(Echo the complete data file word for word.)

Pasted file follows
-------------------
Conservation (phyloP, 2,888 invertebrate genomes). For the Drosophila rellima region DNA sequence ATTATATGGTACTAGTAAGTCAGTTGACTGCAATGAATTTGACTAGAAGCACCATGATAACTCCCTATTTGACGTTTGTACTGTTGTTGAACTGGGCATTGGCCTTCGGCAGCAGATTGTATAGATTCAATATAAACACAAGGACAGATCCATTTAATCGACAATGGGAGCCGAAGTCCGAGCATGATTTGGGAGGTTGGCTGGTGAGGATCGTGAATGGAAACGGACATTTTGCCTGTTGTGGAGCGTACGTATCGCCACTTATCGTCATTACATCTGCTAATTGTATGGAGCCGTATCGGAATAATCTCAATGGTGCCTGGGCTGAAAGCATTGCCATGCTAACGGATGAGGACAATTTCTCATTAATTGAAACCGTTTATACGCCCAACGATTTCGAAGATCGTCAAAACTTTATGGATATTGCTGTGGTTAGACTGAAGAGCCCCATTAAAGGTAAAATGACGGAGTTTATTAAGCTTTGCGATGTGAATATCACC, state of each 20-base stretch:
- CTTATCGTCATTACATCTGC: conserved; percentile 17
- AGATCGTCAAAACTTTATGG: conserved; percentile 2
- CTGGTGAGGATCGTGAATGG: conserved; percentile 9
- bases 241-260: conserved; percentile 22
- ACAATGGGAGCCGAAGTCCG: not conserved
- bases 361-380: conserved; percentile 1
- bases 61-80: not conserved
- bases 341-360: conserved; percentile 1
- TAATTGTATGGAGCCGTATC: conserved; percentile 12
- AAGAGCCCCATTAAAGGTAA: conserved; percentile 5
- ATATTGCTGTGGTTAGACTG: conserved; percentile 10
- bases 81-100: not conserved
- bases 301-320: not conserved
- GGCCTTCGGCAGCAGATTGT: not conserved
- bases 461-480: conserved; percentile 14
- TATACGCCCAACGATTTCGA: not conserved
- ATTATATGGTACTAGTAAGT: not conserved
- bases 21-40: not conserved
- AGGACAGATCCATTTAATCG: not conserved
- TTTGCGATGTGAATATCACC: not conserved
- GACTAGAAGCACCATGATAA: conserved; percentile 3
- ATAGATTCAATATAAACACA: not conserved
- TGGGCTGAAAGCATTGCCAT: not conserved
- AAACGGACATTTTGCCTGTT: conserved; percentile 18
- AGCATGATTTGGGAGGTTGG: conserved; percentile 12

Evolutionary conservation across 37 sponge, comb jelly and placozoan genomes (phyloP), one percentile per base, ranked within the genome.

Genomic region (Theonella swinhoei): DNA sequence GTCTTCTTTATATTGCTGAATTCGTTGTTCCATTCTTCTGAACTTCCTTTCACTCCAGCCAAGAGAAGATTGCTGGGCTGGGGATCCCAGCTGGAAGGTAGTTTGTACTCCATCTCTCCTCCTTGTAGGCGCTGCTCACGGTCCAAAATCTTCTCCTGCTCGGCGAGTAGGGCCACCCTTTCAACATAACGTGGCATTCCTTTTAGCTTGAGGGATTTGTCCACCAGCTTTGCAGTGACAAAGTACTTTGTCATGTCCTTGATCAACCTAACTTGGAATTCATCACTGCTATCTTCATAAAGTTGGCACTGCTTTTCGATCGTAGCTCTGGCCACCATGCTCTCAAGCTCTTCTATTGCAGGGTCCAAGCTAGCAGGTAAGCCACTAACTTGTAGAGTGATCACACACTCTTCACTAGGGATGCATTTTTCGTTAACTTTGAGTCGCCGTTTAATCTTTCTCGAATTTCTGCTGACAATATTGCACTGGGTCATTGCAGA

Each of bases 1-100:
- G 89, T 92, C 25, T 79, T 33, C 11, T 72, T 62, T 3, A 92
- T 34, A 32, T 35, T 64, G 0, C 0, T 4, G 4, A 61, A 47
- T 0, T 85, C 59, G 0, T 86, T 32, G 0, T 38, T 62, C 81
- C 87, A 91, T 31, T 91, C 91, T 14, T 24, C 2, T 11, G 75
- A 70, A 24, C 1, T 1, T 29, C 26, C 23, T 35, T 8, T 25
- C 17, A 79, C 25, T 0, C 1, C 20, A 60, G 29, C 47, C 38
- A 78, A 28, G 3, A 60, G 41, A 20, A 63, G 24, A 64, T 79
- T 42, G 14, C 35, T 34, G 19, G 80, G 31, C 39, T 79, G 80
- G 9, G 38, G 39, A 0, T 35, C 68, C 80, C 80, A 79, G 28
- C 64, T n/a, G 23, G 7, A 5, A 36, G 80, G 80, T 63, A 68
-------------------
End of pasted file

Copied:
Conservation (phyloP, 2,888 invertebrate genomes). For the Drosophila rellima region DNA sequence ATTATATGGTACTAGTAAGTCAGTTGACTGCAATGAATTTGACTAGAAGCACCATGATAACTCCCTATTTGACGTTTGTACTGTTGTTGAACTGGGCATTGGCCTTCGGCAGCAGATTGTATAGATTCAATATAAACACAAGGACAGATCCATTTAATCGACAATGGGAGCCGAAGTCCGAGCATGATTTGGGAGGTTGGCTGGTGAGGATCGTGAATGGAAACGGACATTTTGCCTGTTGTGGAGCGTACGTATCGCCACTTATCGTCATTACATCTGCTAATTGTATGGAGCCGTATCGGAATAATCTCAATGGTGCCTGGGCTGAAAGCATTGCCATGCTAACGGATGAGGACAATTTCTCATTAATTGAAACCGTTTATACGCCCAACGATTTCGAAGATCGTCAAAACTTTATGGATATTGCTGTGGTTAGACTGAAGAGCCCCATTAAAGGTAAAATGACGGAGTTTATTAAGCTTTGCGATGTGAATATCACC, state of each 20-base stretch:
- CTTATCGTCATTACATCTGC: conserved; percentile 17
- AGATCGTCAAAACTTTATGG: conserved; percentile 2
- CTGGTGAGGATCGTGAATGG: conserved; percentile 9
- bases 241-260: conserved; percentile 22
- ACAATGGGAGCCGAAGTCCG: not conserved
- bases 361-380: conserved; percentile 1
- bases 61-80: not conserved
- bases 341-360: conserved; percentile 1
- TAATTGTATGGAGCCGTATC: conserved; percentile 12
- AAGAGCCCCATTAAAGGTAA: conserved; percentile 5
- ATATTGCTGTGGTTAGACTG: conserved; percentile 10
- bases 81-100: not conserved
- bases 301-320: not conserved
- GGCCTTCGGCAGCAGATTGT: not conserved
- bases 461-480: conserved; percentile 14
- TATACGCCCAACGATTTCGA: not conserved
- ATTATATGGTACTAGTAAGT: not conserved
- bases 21-40: not conserved
- AGGACAGATCCATTTAATCG: not conserved
- TTTGCGATGTGAATATCACC: not conserved
- GACTAGAAGCACCATGATAA: conserved; percentile 3
- ATAGATTCAATATAAACACA: not conserved
- TGGGCTGAAAGCATTGCCAT: not conserved
- AAACGGACATTTTGCCTGTT: conserved; percentile 18
- AGCATGATTTGGGAGGTTGG: conserved; percentile 12

Evolutionary conservation across 37 sponge, comb jelly and placozoan genomes (phyloP), one percentile per base, ranked within the genome.

Genomic region (Theonella swinhoei): DNA sequence GTCTTCTTTATATTGCTGAATTCGTTGTTCCATTCTTCTGAACTTCCTTTCACTCCAGCCAAGAGAAGATTGCTGGGCTGGGGATCCCAGCTGGAAGGTAGTTTGTACTCCATCTCTCCTCCTTGTAGGCGCTGCTCACGGTCCAAAATCTTCTCCTGCTCGGCGAGTAGGGCCACCCTTTCAACATAACGTGGCATTCCTTTTAGCTTGAGGGATTTGTCCACCAGCTTTGCAGTGACAAAGTACTTTGTCATGTCCTTGATCAACCTAACTTGGAATTCATCACTGCTATCTTCATAAAGTTGGCACTGCTTTTCGATCGTAGCTCTGGCCACCATGCTCTCAAGCTCTTCTATTGCAGGGTCCAAGCTAGCAGGTAAGCCACTAACTTGTAGAGTGATCACACACTCTTCACTAGGGATGCATTTTTCGTTAACTTTGAGTCGCCGTTTAATCTTTCTCGAATTTCTGCTGACAATATTGCACTGGGTCATTGCAGA

Each of bases 1-100:
- G 89, T 92, C 25, T 79, T 33, C 11, T 72, T 62, T 3, A 92
- T 34, A 32, T 35, T 64, G 0, C 0, T 4, G 4, A 61, A 47
- T 0, T 85, C 59, G 0, T 86, T 32, G 0, T 38, T 62, C 81
- C 87, A 91, T 31, T 91, C 91, T 14, T 24, C 2, T 11, G 75
- A 70, A 24, C 1, T 1, T 29, C 26, C 23, T 35, T 8, T 25
- C 17, A 79, C 25, T 0, C 1, C 20, A 60, G 29, C 47, C 38
- A 78, A 28, G 3, A 60, G 41, A 20, A 63, G 24, A 64, T 79
- T 42, G 14, C 35, T 34, G 19, G 80, G 31, C 39, T 79, G 80
- G 9, G 38, G 39, A 0, T 35, C 68, C 80, C 80, A 79, G 28
- C 64, T n/a, G 23, G 7, A 5, A 36, G 80, G 80, T 63, A 68